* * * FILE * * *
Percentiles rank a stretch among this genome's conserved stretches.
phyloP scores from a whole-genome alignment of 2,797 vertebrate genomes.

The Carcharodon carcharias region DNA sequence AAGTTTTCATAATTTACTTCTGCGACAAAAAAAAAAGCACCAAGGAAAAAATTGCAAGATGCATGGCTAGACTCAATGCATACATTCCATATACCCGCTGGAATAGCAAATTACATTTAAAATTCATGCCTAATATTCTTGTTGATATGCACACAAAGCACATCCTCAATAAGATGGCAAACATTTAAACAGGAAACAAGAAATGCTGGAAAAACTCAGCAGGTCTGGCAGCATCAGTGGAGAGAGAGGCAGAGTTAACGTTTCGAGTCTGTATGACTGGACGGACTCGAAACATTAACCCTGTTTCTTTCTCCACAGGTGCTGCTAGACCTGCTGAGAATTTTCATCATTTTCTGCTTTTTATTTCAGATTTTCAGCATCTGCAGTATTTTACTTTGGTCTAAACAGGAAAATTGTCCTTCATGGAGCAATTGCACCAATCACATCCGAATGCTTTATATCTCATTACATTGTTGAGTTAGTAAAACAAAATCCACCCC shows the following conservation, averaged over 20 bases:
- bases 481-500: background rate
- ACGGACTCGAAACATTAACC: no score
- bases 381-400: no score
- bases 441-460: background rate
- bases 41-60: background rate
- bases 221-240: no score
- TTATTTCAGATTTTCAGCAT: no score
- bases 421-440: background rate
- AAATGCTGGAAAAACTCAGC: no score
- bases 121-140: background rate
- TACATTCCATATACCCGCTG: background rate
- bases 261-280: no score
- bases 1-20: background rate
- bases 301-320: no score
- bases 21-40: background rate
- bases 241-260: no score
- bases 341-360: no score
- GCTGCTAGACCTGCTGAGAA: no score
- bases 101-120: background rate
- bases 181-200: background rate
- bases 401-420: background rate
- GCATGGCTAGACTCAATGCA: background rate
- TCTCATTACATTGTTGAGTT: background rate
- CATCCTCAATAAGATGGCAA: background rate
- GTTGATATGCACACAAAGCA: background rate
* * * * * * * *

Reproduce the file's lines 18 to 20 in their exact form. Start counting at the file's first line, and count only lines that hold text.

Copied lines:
- bases 21-40: background rate
- bases 241-260: no score
- bases 341-360: no score